Madrid, Lisbon, Milan, Athens: here are the next VC capitals. The startup ecosystem of Southern Europe is worth as much as the Northern one and is attracting increasingly more investments.
In Southern Europe you can breathe the fresh air of innovation. Finally the local startup ecosystem is showing signs of consolidation. This is what emerged at the South Summit in Madrid, one of the most important conferences in Europe (and not just in the South), now at its seventh edition. Founded in 2012 by Spain Startup together with the IE Business School – which, while the crisis was hitting hard, found in entrepreneurs the ideas that could boost the economy – the Madrid summit is today a global platform that works as a link between investors, startups and corporates. Probably even more importantly, it has uncovered the Pandora’s box of innovation that lives and proliferates in a part of Europe that was traditionally considered gregarious.
South Summit is a place where startups and creativity from Southern Europe show themselves to the world. And where meetings and handshakes are quickly transformed into investments and business. One of those necessary places for innovation not to remain a dead letter but to turn into companies and wealth.
The most interesting startups that attended the summit this year are B2C and B2B businesses operating in the digital and healthcare sectors. One theme that has emerged is the aggressive competition between venture capital funds in Northern Europe (Germany, France, Sweden and Denmark) which is leading to extremely high valuations that are not always supported by fundamentals. Another theme is the Northern trend to over-fund startups, which is not necessarily a good way to create value. This is one of the reasons why the Southern European market has very appealing features, showing small prices and a generally healthier ecosystem.
We have already talked about it and this trend has been clear for at least a couple of years, but now the indicators are multiplying. The climate has been heating up and it’s not only due to the weather – in the words of Tech.eu (which also lists Greece, along with Spain, Portugal and Italy, along the innovative countries in the Mediterranean ecosystem). Figures by Invest Europe confirm this upwards trend: at the end of 2017, Southern Europe raised funds for 4.6 billion euros, which means slightly more than 2016 but well above the 4 billion euros of 2014 and 2015. The Southern trend is in line with that of the rest of the continent (record funding of 91.9 billion euros and +12% year on year; 7.7 billion euros by venture capital: similar to 2016 when, for the first time, an average 100 million closing has been recorded – about twice the average of the previous 10 years). The new feature of 2017 is that 13% of VC investments were directed to the Mediterranean area, while the Northern countries only got 9%. Moreover, 386 Southern startups have been funded with 400 million euros, compared with 300 million euros for 248 Nordic startups, 800 million euros for 562 French and Benelux companies and 1 billion for 381 UK and Irish companies. Speaking about exits, in 2017 Southern Europe ones amounted to 5 billion against the 5.7 billion euros of the area including Germany, Austria and Switzerland.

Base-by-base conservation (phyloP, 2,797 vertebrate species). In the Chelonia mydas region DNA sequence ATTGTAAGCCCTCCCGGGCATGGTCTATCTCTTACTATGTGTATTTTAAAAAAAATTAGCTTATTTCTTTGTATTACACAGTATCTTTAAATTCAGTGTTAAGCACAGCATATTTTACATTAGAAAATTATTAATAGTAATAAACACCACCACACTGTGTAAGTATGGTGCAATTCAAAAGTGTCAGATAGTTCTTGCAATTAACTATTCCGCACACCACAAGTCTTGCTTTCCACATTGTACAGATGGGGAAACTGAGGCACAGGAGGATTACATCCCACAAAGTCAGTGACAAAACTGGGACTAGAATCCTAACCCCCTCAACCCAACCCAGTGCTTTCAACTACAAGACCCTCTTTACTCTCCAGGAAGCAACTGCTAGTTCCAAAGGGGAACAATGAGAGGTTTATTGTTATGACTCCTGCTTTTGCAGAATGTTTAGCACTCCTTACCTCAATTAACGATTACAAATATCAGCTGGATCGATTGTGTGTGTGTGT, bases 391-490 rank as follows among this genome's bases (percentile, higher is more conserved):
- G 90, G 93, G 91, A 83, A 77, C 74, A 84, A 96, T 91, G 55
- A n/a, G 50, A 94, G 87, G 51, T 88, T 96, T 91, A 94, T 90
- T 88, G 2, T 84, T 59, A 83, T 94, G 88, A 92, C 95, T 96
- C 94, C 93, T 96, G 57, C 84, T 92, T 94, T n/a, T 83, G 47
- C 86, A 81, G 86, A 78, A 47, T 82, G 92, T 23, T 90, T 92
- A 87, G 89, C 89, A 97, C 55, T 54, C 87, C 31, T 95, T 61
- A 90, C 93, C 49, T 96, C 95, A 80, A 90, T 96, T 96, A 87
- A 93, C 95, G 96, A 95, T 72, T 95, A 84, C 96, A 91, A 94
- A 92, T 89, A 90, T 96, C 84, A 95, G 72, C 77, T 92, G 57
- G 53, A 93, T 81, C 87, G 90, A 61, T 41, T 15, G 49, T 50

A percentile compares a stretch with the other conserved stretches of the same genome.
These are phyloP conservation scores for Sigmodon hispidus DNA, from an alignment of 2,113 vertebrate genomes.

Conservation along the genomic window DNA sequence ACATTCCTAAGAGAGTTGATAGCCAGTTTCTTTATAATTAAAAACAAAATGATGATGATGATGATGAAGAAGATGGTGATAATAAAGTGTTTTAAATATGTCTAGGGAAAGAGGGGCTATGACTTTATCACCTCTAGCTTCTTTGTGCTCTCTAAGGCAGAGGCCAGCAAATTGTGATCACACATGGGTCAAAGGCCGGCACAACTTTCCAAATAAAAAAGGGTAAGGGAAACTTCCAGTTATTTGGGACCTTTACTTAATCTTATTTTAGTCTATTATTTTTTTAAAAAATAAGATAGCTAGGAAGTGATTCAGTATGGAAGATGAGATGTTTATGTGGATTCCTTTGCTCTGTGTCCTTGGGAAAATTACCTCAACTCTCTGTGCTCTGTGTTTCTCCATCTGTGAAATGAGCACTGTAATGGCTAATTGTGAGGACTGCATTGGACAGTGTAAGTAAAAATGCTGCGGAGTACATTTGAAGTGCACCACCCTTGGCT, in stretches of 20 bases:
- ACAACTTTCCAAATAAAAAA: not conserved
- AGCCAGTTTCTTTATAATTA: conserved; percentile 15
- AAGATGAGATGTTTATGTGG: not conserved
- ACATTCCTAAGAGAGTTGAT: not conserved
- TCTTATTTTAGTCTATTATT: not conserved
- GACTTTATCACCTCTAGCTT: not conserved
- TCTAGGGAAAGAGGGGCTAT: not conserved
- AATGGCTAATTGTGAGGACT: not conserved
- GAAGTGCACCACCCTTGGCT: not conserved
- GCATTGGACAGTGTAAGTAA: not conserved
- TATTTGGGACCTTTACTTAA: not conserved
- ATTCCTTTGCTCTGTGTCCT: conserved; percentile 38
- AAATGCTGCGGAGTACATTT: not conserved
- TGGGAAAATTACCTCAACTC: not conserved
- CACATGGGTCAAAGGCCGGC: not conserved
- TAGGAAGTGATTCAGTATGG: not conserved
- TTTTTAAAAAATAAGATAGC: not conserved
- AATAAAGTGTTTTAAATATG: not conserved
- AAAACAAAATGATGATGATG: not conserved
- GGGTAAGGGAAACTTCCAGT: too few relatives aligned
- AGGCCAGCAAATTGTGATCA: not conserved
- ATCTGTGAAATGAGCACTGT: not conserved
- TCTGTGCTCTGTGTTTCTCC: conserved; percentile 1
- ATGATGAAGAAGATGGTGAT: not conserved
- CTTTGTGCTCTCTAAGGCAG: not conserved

If we cross this data with those about the weight of VC in national GDP (which is in the order of 0.00% for Spain and Italy), we can see how much unexpressed potential is still present in the area.
And in Italy, Milan can act as a leader of this evolution, just like Madrid.
In the first half of 2018, Italy scored a funding record: according to the Aifi data that show the trend of both PE and VC, total market and captive funding was 1.9 billion euros, 55% more than in the first half of 2017. The early stage segment grew by 122% (96 million euro) and by 23% if you consider the number of transactions – which were 80, i.e. half the total number of deals. On this blog, we have shown that startup investments in Italy have exceeded 300 million euros by September 2018, and may grow to half a billion by the end of the year. A big jump, considered that the annual amount had been 130 million euros for the previous six years.
It is not just a matter of numbers: China has chosen Milan to build its European innovation hub. An agreement between the Milan Politecnico Foundation and Tsinghua University in Beijing has provided for the establishment of the Chinese giant Tus Star (the largest incubator globally, with over 5,000 companies, 30 of which are listed on the stock exchange) in the Bovisa complex. And the Milan Fintech District – the first urban area designed to attract startups, entrepreneurs and companies offering innovative financial services based on new technologies – is already one year old.